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Against PredictionProfiling, Policing, and Punishing in an Actuarial Age$
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Bernard E. Harcourt

Print publication date: 2006

Print ISBN-13: 9780226316130

Published to Chicago Scholarship Online: March 2013

DOI: 10.7208/chicago/9780226315997.001.0001

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The Pull of Prediction: Distorting Our Conceptions of Just Punishment

The Pull of Prediction: Distorting Our Conceptions of Just Punishment

Chapter:
(p.173) Chapter Six The Pull of Prediction: Distorting Our Conceptions of Just Punishment
Source:
Against Prediction
Publisher:
University of Chicago Press
DOI:10.7208/chicago/9780226315997.003.0007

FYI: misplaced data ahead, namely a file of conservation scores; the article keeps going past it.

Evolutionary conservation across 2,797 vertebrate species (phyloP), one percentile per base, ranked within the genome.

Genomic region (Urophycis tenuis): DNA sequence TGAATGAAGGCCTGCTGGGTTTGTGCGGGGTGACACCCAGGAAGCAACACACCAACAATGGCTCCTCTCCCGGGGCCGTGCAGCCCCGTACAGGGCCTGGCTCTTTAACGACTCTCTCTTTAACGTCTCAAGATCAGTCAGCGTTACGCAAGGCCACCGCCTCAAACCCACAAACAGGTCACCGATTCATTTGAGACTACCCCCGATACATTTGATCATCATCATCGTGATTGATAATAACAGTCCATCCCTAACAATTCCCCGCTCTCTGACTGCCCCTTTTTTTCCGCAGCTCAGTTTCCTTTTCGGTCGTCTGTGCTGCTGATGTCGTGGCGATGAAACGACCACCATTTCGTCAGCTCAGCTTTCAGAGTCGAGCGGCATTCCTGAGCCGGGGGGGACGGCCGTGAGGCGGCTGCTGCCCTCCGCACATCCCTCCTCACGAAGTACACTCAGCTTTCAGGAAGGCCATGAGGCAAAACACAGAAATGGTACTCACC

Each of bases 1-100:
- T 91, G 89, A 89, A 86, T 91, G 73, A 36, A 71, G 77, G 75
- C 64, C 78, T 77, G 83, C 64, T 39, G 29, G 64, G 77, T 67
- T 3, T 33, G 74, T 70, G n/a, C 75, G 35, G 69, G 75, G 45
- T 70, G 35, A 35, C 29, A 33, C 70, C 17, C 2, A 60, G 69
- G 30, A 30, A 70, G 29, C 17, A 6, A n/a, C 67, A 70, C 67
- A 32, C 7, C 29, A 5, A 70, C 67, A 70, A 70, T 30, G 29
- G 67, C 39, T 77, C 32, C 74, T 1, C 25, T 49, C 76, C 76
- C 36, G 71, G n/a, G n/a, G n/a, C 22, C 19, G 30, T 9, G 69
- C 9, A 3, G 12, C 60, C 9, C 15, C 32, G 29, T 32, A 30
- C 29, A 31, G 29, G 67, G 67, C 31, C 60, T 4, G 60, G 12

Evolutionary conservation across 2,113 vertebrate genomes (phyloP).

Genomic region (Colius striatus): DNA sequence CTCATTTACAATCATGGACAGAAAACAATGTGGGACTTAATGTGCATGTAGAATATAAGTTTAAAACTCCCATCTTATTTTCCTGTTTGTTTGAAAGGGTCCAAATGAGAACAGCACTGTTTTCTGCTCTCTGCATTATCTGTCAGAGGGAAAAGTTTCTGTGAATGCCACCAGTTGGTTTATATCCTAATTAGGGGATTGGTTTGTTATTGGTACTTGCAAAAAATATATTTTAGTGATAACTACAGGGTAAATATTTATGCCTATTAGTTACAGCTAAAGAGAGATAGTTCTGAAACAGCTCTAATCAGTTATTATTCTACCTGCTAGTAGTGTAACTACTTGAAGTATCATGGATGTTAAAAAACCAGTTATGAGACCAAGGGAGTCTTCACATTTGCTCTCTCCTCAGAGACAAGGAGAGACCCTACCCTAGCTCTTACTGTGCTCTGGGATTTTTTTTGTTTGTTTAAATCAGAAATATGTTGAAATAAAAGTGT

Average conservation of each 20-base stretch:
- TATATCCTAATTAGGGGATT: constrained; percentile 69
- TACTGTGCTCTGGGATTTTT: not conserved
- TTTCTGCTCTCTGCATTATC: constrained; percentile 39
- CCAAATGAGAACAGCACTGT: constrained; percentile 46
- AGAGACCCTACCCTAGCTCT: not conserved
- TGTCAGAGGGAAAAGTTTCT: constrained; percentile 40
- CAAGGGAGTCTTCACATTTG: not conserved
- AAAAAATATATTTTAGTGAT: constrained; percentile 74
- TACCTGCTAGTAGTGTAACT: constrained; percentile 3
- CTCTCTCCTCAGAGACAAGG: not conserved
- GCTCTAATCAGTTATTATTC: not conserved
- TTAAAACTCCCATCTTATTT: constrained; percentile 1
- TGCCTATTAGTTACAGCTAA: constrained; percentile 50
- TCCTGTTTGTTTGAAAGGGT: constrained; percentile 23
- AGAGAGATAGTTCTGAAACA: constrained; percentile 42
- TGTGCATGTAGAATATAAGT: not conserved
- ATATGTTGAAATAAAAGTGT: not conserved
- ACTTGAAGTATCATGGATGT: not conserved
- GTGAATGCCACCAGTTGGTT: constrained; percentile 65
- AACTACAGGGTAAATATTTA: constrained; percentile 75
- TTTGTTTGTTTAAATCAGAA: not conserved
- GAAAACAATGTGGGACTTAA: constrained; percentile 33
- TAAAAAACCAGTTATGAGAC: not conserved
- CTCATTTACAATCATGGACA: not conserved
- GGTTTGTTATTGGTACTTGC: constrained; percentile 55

This chapter explores the relationship between technical knowledge and our conceptions of just punishment. The structural transformation of our conception of just punishment at the end of the twentieth century is a case study in justice conforming itself to our developing technical knowledge. It is a case of philosophical and legal notions of justice following technical progress. And what is remarkable is that the impulse, the original catalyst, the stimulant in all this was exogenous to the legal system. It came from the field of sociology and from the positivist desire to place human behavior on a more scientific level—from the desire to control human behavior, just as we control nature. The rise of the actuarial itself was born of the desire to know the criminal scientifically, and this scientific drive produced the technical knowledge that colonized our jurisprudential conception of just punishment.

Keywords:   technical knowledge, punishment, justice, sociology, human behavior, criminal

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